The common measure of profitability for companies is the profit margin. Profit margin reflects how much profit a company has generated compared to its revenue. To determine a company’s profit, the profit is usually divided by revenue. 

For instance, if a company records a revenue of $1billion and a profit of $20million in a year, the profit margin will be calculated as $20million/$1billion, which is 0.02 or 2%.

When comparing stocks, it is best to understand what obtains in the industry where the company operates. If, on average, companies within the industry have a profit margin of around 5% and the company you’re targeting has a profit margin of 2%, it could be a sign that the company is not generating enough to cover its expenses. 

Companies that consistently grow their profit margins will usually record an increase in their share prices over time because the higher a company’s profits, the more valuable the company becomes. As a result, companies with higher profit margins are generally preferred.

Price to Earnings Ratio – How To Compare Stocks Using Price to Earnings Ratio

The Price to Earnings ratio is commonly referred to as the P/E ratio. A company’s P/E ratio shows the relationship between its stock price and earnings per share (EPS).

Therefore, to calculate a company’s P/E ratio, the company’s EPS must first be ascertained.

What exactly is Earnings Per Share (EPS)?

Earnings Per Share or EPS is used to calculate a company’s P/E ratio and reflect how much money a company makes relative to its number of outstanding shares. To calculate a company’s EPS, you need to divide its profit by its number of shares outstanding.

If a company makes $20million in profits and has 1million shares outstanding, then the company’s EPS is $20million/1million, which gives $20. 

The formula to calculate a company's P/E ratio is its stock price divided by its EPS

After calculating a company’s EPS, it is easier to calculate the P/E ratio.

In the above example, the company's EPS was $20. If the company’s stock price is $40, then the P/E ratio will be calculated as $40/$20, which gives a P/E ratio of 2.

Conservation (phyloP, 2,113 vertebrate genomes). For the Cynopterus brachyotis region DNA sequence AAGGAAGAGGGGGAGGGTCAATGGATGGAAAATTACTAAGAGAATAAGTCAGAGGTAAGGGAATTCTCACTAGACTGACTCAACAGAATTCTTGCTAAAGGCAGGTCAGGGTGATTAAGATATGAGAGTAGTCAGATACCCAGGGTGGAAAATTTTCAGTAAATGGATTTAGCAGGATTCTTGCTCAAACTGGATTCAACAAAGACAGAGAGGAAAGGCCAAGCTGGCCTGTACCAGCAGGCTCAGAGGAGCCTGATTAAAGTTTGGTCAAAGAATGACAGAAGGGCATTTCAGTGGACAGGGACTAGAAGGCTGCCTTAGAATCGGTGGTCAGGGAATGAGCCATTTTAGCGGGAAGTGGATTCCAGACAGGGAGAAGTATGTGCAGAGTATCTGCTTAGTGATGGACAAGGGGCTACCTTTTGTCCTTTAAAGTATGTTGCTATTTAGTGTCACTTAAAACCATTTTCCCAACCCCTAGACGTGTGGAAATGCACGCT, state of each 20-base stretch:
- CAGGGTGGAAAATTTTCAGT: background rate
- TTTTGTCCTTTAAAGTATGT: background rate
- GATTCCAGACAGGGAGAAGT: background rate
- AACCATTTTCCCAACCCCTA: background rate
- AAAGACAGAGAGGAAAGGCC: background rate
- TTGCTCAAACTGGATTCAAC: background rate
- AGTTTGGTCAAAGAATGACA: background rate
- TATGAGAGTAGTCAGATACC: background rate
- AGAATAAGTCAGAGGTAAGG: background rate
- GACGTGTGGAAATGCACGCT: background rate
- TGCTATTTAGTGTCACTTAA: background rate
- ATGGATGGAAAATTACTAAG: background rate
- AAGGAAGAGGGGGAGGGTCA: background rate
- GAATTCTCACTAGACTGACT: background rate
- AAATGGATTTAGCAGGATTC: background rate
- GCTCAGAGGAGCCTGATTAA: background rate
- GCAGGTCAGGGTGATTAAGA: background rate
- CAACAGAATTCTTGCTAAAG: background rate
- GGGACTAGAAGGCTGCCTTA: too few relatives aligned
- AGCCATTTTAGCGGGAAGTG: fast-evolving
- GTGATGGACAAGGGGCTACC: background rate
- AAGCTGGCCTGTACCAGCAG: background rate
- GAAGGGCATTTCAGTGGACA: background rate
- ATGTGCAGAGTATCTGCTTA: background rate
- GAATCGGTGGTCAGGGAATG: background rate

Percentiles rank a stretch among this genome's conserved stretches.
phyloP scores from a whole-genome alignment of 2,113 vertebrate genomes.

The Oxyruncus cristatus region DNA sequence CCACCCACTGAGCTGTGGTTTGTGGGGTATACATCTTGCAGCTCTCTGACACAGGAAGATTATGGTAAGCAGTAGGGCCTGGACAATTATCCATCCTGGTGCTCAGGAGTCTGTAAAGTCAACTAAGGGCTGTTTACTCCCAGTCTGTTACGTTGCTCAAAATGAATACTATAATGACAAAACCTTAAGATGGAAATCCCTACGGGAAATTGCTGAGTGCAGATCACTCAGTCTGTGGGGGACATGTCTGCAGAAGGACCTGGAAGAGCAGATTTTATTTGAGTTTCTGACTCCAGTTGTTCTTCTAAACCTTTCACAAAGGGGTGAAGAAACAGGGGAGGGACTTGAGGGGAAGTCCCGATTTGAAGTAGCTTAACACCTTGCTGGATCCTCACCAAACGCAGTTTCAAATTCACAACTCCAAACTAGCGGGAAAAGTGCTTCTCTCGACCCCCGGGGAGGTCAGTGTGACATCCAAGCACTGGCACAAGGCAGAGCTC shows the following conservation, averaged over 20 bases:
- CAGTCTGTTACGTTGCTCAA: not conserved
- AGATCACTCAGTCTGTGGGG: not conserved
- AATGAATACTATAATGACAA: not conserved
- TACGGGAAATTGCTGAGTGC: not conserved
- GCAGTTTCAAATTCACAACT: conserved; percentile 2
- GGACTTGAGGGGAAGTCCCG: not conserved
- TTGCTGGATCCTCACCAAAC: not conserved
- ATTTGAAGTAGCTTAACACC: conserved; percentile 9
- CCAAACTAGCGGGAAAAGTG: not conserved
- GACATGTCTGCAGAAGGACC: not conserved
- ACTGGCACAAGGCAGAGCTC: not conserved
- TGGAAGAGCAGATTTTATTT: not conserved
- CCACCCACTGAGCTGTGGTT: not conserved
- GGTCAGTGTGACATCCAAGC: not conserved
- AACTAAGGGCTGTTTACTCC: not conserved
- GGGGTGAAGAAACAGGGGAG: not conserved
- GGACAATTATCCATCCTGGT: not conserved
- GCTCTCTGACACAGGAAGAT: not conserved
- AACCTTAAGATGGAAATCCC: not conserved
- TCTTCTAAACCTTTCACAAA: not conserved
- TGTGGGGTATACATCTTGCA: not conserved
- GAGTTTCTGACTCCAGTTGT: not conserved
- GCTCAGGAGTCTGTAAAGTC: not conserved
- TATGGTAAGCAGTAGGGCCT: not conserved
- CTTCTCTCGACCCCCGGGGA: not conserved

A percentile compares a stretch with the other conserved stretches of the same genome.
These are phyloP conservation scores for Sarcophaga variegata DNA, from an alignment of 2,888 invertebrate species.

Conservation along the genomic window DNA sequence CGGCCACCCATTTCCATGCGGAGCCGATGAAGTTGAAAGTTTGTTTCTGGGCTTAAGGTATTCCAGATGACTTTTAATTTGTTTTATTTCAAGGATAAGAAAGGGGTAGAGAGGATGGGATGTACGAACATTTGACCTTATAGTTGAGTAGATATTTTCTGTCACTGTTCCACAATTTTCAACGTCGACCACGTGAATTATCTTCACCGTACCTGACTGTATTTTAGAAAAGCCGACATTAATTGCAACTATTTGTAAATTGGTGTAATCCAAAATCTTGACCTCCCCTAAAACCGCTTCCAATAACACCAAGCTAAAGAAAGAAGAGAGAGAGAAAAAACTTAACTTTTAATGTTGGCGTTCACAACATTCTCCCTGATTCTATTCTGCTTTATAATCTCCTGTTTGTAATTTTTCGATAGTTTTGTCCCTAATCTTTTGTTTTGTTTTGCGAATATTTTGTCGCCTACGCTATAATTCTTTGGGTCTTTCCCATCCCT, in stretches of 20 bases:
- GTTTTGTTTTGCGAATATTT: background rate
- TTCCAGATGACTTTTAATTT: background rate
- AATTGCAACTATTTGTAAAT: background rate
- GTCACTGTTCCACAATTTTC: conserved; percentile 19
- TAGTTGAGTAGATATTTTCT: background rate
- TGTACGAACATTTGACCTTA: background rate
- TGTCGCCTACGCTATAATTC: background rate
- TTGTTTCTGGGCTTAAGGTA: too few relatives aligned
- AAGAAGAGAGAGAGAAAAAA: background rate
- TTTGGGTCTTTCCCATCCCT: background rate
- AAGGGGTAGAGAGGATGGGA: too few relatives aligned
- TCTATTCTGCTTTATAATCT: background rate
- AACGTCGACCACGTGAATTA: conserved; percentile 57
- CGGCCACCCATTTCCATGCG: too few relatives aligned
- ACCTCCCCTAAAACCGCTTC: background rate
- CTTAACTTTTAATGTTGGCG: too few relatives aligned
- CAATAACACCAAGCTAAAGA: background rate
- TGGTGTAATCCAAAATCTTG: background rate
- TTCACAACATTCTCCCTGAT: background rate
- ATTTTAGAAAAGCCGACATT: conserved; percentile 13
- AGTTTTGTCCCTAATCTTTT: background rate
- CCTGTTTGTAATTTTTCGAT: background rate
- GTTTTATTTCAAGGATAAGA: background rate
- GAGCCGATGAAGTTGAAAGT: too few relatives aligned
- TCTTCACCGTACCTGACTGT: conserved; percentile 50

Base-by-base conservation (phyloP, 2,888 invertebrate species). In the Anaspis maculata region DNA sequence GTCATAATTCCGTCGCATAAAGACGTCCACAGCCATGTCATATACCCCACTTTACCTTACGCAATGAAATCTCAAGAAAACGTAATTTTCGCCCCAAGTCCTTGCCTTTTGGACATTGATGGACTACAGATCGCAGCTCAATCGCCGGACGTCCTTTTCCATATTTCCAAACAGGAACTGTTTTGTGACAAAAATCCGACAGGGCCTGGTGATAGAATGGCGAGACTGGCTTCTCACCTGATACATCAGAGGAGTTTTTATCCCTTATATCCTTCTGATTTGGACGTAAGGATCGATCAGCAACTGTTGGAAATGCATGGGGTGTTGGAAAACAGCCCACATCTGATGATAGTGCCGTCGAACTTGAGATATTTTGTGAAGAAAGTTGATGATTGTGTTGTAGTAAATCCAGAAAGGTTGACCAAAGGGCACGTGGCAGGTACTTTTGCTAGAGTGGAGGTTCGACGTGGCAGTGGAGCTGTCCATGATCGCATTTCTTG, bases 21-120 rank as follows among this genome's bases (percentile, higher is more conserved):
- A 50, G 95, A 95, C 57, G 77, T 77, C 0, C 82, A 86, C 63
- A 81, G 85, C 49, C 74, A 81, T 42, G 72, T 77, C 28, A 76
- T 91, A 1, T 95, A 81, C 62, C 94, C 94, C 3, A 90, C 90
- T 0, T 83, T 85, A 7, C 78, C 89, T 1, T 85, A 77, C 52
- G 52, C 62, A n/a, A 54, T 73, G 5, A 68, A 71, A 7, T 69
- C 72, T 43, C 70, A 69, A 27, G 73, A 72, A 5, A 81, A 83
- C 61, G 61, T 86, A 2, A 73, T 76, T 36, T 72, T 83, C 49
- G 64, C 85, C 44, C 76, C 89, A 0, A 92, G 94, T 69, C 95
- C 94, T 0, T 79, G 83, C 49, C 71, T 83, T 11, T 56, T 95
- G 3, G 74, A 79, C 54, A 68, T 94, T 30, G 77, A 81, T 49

Therefore, for every $1 the company earns, investors are willing to pay $2.

When comparing the P/E ratio of two stocks in the same industry, a stock with a high P/E ratio relative to its peers may be considered overvalued. In contrast, a stock with a lower P/E ratio relative to its peers may be considered undervalued. 

On the other hand, a higher P/E ratio could signify that the stock is attractive and investors are happy to pay more because they believe the company has a better chance to grow in the future.

Conversely, a low P/E ratio may be considered unattractive as it could mean that investors do not see future growth prospects in that company and are not willing to bet on it. 

Additionally, when a company doesn’t make any profits, it would be inappropriate to analyze the company using the P/E ratio. The Price to Sales Ratio may be more appropriate in such cases, which we will discuss next. 

Price to Sales Ratio – How To Compare Stocks Using Price to Sales Ratio

The Price to Sales ratio also referred to as the P/S ratio, is used to value companies that have yet to rake in profits or record losses due to some setback.

A company’s P/S ratio shows the relationship between its market capitalization and revenue. As mentioned earlier, market capitalization is the total market value of a company’s outstanding shares, while revenue is the money generated by a company in the course of its business. 

If a company has a market capitalization of $100million and records a revenue of $100million that year, the P/S ratio will be calculated at $100million/$100million = 1.

Therefore, the company will have a P/S ratio of 1. A stock with a lower P/S ratio relative to its peers in the same industry could be considered undervalued and may hold some growth potential.

Nevertheless, it is advisable not to consider the P/S ratio in isolation as other metrics like profit margins or debt levels should also be considered. 

Finally, putting all your eggs in one basket is not a financial-wise decision when building a stock portfolio. The reason for this is simple – diversification.

Your portfolio should be diverse to reduce your risk properly, like a football team with different players – defenders, strikers, etc. 

Essentially, the idea is to invest your money in different stocks across different industries. When considering what stocks to pick in an industry, it is also important to note that a stock shouldn’t be picked based on one metric alone. Other metrics and valuation methods should be considered to achieve the best results.